Molly, a mom of four, knows where her lines are drawn. "I think of my kids' behavior falling into three possible categories: the good, the bad, and the ugly." While she thinks of the bad as "uncooperative" behavior, it's the ugly stuff -- the risky or harmful actions -- that she works hardest to prevent. "Though I try my best not to let everything turn into a showdown, I don't let anything in the ugly category get past me if I can help it. If one of my kids talks back to me, for example, I don't let it slide. Nasty words are hurtful, so I always take a stand against them."
Joanne, mother of 7-year-old Eden, has a different method for sorting out what she calls the "big deals." "To decide what's over the top for my child, I ask myself one simple question: What will this mean for her when she's thirty? It helps me put things into perspective and decide if something's really worth the fight. For instance, when Eden started preschool, she had a favorite shirt. I couldn't peel this red turtleneck off her back -- so I stopped trying. Instead, I told myself, I'm sure at thirty, she won't be wearing the same shirt! On the other hand, I insist that Eden sit in the back of the car and stay buckled in -- no exceptions. As far as I'm concerned, buckling up means she'll be alive at thirty, so it's worth the fight."
Marian, an easygoing mom who describes herself as a pushover, uses her sense of humor to help her make discipline decisions. "When I get annoyed at my son's thumb sucking, I remind myself that no one ever walks down the wedding aisle with his finger in his mouth. And when my daughter went through a cheese-only phase, I reassured myself that she wouldn't starve to death. I try to consider the real consequences of my children's actions rather than squabble over the things that simply get under my skin."
Limits That Make SenseWhen you set them for the right reasons, boundaries help you protect and guide your child so that she stays safe and picks up the fundamentals of how to get on in life. To determine what warrants your attention -- and justifies a battle -- just ask yourself these four key questions:
Will these rules keep my child from getting hurt?
Safety-based boundaries keep her secure in this world by making sure she doesn't harm herself or others. A few examples:
Don't play with matches.
Hold my hand when crossing the street.
Pet the dog gently.
Sit in the car seat.
Will these limits teach my child right from wrong?
Certain rules help a child develop moral values and personal integrity. Useful ones that fall into this category:
Tell the truth.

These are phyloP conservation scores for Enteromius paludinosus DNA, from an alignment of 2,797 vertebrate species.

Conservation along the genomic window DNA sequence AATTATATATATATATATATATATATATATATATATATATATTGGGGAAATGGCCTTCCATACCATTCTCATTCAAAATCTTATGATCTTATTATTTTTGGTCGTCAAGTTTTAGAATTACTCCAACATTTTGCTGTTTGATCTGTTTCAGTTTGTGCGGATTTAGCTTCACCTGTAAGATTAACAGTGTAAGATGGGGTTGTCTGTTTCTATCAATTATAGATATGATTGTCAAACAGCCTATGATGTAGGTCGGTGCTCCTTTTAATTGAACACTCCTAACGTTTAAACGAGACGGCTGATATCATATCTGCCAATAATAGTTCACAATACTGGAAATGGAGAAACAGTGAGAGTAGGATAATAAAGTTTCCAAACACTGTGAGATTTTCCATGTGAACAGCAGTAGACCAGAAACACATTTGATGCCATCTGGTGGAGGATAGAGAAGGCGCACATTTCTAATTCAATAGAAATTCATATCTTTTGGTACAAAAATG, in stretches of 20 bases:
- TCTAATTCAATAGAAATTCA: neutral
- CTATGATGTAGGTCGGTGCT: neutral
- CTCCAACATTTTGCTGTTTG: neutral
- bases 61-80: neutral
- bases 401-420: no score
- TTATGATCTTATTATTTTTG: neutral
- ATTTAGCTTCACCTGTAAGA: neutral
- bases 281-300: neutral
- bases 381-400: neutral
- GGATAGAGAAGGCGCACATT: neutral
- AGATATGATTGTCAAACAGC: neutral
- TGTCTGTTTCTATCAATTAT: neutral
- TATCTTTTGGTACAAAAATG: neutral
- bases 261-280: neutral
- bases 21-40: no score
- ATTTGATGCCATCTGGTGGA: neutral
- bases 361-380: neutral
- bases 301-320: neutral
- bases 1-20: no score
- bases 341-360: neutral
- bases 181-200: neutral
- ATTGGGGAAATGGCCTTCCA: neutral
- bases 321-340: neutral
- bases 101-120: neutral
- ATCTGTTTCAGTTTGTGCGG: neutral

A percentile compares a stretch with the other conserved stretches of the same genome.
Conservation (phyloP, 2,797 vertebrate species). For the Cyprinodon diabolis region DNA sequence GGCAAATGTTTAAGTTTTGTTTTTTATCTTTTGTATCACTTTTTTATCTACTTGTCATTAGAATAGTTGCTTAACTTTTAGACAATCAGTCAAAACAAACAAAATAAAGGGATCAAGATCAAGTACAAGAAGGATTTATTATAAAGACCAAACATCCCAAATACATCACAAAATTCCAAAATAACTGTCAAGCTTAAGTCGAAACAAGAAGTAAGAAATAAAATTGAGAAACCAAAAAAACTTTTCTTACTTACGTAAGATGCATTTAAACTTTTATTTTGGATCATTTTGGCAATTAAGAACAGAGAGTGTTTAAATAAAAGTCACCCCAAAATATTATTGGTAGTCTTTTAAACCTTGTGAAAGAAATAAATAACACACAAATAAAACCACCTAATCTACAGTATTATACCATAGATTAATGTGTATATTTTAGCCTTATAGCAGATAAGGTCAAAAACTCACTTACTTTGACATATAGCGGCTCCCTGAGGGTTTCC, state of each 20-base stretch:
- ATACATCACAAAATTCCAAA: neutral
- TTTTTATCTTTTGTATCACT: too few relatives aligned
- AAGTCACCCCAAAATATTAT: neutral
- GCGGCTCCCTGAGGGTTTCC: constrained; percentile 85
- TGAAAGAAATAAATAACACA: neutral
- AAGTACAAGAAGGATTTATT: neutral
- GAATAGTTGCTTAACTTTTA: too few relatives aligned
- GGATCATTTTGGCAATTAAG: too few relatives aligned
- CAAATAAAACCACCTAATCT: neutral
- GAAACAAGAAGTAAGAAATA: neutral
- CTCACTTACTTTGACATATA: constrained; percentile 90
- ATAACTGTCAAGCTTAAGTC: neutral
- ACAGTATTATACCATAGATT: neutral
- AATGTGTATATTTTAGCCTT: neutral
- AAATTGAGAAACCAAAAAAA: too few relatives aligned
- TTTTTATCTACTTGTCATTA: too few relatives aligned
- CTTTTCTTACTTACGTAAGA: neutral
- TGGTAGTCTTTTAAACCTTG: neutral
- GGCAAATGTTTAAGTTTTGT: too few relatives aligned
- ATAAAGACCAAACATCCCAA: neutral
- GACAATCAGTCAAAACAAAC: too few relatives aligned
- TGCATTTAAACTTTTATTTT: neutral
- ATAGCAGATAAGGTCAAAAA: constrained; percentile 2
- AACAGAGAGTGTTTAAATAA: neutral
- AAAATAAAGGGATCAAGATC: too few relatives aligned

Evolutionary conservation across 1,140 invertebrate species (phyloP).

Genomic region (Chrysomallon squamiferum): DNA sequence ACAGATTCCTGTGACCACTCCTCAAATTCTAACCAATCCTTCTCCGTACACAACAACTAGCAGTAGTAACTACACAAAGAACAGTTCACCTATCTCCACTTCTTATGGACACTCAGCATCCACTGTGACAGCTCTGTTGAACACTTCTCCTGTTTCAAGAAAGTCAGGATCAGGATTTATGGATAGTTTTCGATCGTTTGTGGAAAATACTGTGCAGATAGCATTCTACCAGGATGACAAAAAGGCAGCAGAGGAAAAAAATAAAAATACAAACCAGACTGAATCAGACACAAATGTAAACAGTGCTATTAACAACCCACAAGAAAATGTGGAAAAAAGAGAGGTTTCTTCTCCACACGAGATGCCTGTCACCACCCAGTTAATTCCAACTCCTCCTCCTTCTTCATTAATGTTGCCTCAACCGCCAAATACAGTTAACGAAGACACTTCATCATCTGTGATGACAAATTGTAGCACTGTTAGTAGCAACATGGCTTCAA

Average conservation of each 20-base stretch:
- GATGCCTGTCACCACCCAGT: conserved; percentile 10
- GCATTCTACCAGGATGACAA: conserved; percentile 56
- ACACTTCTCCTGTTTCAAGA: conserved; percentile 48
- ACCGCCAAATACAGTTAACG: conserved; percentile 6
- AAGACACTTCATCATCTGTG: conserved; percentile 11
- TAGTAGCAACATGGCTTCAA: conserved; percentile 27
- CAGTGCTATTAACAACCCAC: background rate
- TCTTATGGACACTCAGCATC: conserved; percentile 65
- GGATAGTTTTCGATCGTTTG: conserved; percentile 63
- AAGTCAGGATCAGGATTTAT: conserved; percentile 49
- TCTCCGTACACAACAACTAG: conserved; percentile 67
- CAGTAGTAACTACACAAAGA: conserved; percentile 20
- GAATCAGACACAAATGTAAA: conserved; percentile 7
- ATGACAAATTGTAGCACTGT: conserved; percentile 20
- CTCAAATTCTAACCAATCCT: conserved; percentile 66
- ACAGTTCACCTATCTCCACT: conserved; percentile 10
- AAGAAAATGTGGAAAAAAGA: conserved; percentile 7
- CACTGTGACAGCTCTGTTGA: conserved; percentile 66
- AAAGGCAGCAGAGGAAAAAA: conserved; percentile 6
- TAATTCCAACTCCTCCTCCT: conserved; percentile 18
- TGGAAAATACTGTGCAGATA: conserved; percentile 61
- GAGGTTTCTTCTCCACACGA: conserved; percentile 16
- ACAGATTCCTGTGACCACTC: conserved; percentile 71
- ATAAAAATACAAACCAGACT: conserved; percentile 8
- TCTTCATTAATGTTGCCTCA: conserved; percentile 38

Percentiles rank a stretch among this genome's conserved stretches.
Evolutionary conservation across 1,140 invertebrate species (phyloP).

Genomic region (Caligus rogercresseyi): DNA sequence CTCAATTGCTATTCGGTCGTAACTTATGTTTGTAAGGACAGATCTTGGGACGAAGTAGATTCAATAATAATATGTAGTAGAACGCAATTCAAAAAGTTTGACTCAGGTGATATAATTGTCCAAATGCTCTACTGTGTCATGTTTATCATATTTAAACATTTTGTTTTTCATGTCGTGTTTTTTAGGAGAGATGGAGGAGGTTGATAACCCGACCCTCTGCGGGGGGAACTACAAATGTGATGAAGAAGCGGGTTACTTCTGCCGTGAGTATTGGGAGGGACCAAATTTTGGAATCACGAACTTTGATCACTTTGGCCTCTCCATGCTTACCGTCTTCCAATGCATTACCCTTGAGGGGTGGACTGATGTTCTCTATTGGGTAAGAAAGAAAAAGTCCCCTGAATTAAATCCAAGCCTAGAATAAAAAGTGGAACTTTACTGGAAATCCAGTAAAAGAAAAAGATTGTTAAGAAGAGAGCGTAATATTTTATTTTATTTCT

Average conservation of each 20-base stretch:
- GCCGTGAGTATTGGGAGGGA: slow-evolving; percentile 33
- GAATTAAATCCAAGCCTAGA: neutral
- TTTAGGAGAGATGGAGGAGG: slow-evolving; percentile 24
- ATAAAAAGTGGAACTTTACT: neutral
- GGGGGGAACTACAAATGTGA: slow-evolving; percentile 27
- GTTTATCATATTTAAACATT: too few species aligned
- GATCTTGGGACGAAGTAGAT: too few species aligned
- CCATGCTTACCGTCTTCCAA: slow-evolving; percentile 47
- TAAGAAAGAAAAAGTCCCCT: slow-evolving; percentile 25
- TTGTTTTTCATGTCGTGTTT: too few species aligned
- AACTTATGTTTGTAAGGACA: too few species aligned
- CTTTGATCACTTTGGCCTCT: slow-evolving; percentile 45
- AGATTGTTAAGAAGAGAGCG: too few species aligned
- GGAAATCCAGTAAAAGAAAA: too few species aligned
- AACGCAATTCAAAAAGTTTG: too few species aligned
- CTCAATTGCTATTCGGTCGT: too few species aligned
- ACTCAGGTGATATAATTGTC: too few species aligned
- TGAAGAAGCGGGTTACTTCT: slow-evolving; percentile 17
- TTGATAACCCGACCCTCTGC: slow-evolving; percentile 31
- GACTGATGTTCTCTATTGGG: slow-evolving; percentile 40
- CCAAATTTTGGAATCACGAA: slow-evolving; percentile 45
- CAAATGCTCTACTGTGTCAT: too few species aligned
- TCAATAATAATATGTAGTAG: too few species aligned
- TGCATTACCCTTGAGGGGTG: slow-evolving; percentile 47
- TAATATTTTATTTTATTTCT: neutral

Pay for what you take.
Don't call people nasty names.
Will these rules make my child easier to get along with?
Expecting her to respect the feelings and rights of others teaches her to get along with people and grow into a well-adjusted adult. Some to consider in this vein:
Share the candy with your brother.
Wait and take your turn.
Don't grab someone's toy. Ask for it.
Say "Excuse me" to get my attention.
Thank Grandma for the gift.
Will these boundaries give my child a sense of responsibility?
Kids need to learn to take charge of their lives and pull their own weight -- these are critical life skills for their well-being and yours. Plus, they make family life run more smoothly and let kids understand their role in the household. Rules on responsibility might include:
Brush your teeth every night.
Do your homework before you watch TV.
Help pick up the toys.
Set the table.
Wash your hands before meals.
Rules To RelaxSome limits have little to do with providing protection or guidance but instead set standards of behavior that suit our style.
Depending on a parent's personality, anything from cleanliness to privacy may feel important. For instance, if you value neatness, you might insist your child eat only in the kitchen; if you favor formality at your house, you might establish a rule about calling grown-ups by their last name.
It helps to remember that such expectations are really a matter of taste. While there's nothing wrong with asking certain things of your child and hoping he'll comply, these desires aren't usually worth a major fight. They tend to be more about pleasing you rather than guiding your child. So why call him on the carpet if he puts his toys in the wrong bin or wants to wear his superhero cape every day?
Kids need some room to be different from their parents, so take the long view and give it to them. Otherwise, you may find yourself embroiled in clashes all the time. If you're holding your own on the core rules, chances are your child won't go haywire if you allow him to make his own decisions about matters based on personal preference. The payoff: As he gets older, he'll probably decide that he wants to be a lot like you after all.
Drawing a line and taking action when it's crossed is one of your toughest jobs. Remember, though, the rules you make are your decision -- discipline boils down to doing what works for you and, ultimately, your child. The one thing I've found to be true when it comes to setting limits is that the clearer you are about the expectations you have for your kids -- both in the family and in the world -- the less time you'll spend battling it out in the end.
Bonnie Maslin is a psychologist and mother of four. This article is excerpted from Picking Your Battles: Winning Strategies for Raising Well-Behaved Kids.